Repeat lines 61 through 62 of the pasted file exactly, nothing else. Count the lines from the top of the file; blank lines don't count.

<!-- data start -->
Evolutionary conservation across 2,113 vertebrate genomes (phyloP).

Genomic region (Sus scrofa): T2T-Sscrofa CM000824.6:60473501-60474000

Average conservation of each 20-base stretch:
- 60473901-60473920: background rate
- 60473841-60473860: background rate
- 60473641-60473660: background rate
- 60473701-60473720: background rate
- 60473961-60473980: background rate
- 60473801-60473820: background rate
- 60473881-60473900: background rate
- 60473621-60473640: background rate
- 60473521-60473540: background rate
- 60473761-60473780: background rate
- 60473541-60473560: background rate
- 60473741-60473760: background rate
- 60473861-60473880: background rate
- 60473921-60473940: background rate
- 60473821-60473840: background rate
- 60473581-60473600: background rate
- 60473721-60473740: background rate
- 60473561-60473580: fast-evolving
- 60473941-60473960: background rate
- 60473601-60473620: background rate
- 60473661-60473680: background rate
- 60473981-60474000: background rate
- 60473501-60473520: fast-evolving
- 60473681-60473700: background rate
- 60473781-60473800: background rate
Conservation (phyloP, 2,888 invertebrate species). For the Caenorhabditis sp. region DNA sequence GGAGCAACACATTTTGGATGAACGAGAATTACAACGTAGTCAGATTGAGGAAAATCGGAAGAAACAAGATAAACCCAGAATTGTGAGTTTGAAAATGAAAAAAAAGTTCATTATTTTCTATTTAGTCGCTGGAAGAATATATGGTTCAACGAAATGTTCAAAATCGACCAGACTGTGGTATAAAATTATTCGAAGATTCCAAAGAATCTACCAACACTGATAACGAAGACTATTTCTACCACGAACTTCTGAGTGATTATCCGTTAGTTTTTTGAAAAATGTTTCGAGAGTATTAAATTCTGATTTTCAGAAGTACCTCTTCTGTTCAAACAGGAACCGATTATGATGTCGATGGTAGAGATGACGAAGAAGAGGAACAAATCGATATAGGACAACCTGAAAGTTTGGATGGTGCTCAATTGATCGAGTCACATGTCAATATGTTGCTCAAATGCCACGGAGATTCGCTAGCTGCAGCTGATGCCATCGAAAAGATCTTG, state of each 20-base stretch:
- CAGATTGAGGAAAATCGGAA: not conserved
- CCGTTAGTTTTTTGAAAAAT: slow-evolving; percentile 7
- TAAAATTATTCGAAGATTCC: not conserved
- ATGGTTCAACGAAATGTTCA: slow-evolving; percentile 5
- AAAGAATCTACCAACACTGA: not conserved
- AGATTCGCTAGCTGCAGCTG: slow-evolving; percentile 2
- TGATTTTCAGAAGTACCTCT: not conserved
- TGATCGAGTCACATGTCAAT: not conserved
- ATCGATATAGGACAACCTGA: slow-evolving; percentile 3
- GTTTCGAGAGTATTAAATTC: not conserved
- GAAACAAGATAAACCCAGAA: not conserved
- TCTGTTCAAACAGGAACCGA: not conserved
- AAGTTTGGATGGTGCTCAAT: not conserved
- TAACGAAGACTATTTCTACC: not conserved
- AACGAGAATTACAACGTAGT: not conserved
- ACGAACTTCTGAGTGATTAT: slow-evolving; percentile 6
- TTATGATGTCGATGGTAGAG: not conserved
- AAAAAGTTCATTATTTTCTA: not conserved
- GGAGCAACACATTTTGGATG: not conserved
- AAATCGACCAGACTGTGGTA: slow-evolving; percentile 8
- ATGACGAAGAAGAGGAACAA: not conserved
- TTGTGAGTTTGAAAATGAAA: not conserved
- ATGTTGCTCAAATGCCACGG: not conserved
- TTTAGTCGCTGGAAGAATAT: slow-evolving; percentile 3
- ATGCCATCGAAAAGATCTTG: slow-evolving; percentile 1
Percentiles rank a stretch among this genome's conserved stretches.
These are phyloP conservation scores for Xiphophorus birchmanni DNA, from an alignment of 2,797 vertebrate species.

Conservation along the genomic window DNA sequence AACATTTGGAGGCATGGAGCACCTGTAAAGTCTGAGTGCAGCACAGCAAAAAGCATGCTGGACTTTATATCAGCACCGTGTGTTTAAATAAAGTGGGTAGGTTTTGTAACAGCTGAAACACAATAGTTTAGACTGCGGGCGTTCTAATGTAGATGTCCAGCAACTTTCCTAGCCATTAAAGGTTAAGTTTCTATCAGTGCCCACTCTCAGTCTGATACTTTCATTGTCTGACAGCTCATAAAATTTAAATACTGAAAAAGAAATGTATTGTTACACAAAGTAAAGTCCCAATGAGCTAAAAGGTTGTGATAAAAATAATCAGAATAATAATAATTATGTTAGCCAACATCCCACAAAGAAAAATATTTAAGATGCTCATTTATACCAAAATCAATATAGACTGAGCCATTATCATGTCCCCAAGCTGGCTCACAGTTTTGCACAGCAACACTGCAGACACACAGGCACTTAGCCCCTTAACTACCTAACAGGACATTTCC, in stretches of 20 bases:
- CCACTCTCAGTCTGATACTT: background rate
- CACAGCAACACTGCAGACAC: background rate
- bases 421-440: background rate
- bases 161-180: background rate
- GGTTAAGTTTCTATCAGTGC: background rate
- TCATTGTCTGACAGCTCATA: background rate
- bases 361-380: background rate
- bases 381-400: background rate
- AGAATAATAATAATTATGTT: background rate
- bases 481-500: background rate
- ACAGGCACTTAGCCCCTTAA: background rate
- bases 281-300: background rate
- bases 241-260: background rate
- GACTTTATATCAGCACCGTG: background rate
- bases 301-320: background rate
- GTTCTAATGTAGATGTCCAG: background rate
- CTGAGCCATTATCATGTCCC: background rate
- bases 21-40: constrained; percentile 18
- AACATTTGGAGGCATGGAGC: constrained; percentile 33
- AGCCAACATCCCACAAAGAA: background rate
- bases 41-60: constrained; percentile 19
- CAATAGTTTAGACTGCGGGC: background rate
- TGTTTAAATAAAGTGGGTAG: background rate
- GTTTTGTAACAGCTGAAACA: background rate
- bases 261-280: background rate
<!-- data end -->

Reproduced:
- bases 161-180: background rate
- GGTTAAGTTTCTATCAGTGC: background rate